Today I heard that one of my favourite authors, Sir Terry Pratchett, had died (at the relatively young age of 66). And I cried. In his Discworld novels he created a world full of the most amazing characters, and while their voices - and through them his - will continue to speak to us, their adventures are done. I almost want to ask if anyone's checked for the sign that Granny Weatherwax used when she went 'travelling': I ate'nt dead.
Pratchett's books provided a compassionate, witty, literate & at times downright hilarious commentary on our own world: war, politics, racism, greed, kindness, cruelty, love, science, academia (his take on my own profession rang very true at times), and Death - who always spoke IN CAPITALS.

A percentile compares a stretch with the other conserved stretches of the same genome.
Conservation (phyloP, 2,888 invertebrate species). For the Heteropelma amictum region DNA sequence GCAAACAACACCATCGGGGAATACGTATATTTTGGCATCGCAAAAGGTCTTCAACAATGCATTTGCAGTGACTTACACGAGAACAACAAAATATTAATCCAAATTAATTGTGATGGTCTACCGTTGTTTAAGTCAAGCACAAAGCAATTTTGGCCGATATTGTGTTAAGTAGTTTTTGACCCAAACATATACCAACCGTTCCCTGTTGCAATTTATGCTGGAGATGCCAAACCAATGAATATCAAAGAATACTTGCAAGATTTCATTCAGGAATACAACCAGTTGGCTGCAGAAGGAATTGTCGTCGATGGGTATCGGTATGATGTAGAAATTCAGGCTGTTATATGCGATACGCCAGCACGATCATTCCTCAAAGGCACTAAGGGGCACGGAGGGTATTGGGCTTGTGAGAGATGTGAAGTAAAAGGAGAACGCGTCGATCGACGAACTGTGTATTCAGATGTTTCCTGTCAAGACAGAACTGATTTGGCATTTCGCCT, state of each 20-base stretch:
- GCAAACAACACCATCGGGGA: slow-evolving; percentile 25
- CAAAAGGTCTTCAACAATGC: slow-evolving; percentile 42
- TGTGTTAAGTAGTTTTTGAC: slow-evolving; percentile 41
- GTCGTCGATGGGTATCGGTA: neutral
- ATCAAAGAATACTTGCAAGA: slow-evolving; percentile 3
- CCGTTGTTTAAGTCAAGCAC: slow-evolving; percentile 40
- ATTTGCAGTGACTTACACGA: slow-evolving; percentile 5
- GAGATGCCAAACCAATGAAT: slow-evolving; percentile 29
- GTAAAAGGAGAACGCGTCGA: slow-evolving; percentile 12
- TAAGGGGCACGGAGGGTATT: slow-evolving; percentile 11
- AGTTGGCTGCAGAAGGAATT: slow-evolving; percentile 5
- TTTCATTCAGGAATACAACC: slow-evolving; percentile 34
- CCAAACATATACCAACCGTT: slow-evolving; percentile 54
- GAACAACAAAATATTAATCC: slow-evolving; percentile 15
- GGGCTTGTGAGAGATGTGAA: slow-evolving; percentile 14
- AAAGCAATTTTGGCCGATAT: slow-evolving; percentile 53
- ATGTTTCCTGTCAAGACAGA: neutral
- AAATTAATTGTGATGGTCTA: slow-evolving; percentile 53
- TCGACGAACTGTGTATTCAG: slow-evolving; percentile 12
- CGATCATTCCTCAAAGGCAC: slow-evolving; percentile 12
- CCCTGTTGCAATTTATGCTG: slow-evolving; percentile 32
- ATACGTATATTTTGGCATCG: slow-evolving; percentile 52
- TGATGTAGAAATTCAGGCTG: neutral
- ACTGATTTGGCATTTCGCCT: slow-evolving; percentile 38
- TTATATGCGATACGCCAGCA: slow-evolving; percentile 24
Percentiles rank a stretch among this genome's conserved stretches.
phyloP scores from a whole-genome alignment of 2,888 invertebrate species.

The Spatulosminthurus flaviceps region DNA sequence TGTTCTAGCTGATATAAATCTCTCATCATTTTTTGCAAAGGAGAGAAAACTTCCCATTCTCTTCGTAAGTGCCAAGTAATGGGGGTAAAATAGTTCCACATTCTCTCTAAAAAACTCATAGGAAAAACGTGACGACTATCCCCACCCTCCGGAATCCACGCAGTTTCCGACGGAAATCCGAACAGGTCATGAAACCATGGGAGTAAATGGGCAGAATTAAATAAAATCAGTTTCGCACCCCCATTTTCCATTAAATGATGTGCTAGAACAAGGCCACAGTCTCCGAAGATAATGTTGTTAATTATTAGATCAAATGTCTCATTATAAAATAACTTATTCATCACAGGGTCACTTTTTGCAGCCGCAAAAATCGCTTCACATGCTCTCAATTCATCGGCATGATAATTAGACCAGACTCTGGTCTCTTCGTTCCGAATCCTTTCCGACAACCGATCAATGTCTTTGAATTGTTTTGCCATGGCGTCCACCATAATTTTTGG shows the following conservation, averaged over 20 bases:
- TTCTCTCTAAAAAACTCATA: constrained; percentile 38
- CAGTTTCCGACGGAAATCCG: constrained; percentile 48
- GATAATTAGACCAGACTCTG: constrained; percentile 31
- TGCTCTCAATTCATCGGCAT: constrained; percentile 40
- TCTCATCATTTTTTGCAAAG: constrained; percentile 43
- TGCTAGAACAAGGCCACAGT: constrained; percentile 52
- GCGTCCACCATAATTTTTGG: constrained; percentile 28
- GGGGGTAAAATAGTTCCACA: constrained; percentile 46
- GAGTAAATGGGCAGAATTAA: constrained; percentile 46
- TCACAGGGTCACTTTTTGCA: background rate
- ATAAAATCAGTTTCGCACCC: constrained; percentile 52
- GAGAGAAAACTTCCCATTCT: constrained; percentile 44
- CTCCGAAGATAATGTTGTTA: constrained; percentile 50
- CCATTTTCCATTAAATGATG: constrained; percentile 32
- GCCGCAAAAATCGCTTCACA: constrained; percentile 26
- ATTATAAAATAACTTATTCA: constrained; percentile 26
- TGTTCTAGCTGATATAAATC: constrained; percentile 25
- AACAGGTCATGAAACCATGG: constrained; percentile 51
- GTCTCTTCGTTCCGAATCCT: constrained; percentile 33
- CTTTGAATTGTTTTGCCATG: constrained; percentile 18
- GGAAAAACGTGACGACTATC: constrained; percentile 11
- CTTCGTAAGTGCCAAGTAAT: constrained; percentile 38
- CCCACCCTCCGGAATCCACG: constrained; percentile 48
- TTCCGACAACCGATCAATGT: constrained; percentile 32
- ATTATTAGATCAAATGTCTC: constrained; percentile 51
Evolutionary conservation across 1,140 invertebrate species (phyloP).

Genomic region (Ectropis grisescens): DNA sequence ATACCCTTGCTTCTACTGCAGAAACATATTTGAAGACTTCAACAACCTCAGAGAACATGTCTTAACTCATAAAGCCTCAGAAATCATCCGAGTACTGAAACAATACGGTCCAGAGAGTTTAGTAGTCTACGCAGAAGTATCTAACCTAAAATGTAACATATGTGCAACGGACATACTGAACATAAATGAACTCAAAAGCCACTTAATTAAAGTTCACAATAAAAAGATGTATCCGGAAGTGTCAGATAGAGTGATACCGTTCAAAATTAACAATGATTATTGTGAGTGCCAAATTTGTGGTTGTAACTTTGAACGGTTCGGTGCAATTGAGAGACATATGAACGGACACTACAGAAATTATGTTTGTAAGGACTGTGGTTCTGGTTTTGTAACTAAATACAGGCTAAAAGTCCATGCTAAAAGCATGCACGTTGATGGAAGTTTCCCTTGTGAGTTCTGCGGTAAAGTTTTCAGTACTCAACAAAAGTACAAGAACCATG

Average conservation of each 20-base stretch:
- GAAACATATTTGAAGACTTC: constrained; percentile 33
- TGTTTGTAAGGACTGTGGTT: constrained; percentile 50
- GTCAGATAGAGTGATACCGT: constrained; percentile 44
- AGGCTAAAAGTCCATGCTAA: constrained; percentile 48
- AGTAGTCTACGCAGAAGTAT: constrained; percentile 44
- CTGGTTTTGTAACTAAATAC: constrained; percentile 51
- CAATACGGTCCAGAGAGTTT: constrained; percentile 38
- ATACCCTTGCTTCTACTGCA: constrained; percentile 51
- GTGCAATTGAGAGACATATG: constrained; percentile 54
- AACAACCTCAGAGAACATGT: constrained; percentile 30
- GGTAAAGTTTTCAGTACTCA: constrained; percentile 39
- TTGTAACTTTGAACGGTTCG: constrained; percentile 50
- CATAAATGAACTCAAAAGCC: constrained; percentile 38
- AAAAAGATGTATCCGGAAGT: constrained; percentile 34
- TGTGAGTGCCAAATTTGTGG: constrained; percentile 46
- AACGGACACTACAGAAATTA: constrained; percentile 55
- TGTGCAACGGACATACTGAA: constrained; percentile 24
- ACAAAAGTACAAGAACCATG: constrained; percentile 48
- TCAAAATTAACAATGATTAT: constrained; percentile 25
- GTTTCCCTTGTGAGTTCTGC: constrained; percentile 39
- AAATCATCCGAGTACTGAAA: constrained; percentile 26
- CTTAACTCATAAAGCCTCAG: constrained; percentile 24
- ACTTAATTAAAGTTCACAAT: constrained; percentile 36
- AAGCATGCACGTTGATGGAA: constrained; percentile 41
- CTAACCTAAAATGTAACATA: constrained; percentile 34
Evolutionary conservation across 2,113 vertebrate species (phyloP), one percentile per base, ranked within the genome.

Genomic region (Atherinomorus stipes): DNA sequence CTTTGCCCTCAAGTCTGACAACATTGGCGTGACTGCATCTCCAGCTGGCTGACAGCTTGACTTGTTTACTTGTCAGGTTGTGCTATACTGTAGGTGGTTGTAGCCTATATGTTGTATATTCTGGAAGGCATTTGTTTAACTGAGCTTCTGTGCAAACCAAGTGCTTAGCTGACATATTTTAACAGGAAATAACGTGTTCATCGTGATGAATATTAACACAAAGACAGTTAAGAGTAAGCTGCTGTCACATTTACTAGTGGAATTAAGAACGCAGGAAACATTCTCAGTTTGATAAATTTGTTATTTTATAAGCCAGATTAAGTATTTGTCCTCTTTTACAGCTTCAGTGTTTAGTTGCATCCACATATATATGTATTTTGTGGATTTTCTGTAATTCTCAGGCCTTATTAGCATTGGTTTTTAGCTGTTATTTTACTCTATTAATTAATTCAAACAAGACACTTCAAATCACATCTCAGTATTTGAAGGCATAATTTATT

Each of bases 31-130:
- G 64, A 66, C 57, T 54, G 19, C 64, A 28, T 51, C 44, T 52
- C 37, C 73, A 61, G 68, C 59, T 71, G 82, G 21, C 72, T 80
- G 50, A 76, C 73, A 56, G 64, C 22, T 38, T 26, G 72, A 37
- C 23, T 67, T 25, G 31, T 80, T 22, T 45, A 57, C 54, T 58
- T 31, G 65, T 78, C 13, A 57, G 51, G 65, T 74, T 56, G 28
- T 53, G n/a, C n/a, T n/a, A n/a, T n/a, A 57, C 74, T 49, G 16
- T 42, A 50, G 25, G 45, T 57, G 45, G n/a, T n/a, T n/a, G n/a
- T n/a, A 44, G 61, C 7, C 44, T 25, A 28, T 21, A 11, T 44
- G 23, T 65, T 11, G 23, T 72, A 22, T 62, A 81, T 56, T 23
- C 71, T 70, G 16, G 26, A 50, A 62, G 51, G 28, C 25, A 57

In recent years Pratchett, who was living with (& I suspect enormously frustrated by) the effects of early-onset Alzheimers, had become an advocate for euthanasia. He wrote passionately & with great compassion on the subject. And he would probably have agreed with Death's opinion: that in his (to us untimely) death he was simply leaving early to beat the rush.
As he said himself (in Reaper Man):
No-one is actually dead until the ripples they cause in the world die away...
Rest in peace, Sir Terry, and may the ripples of your words continue to spread outwards for many years to come.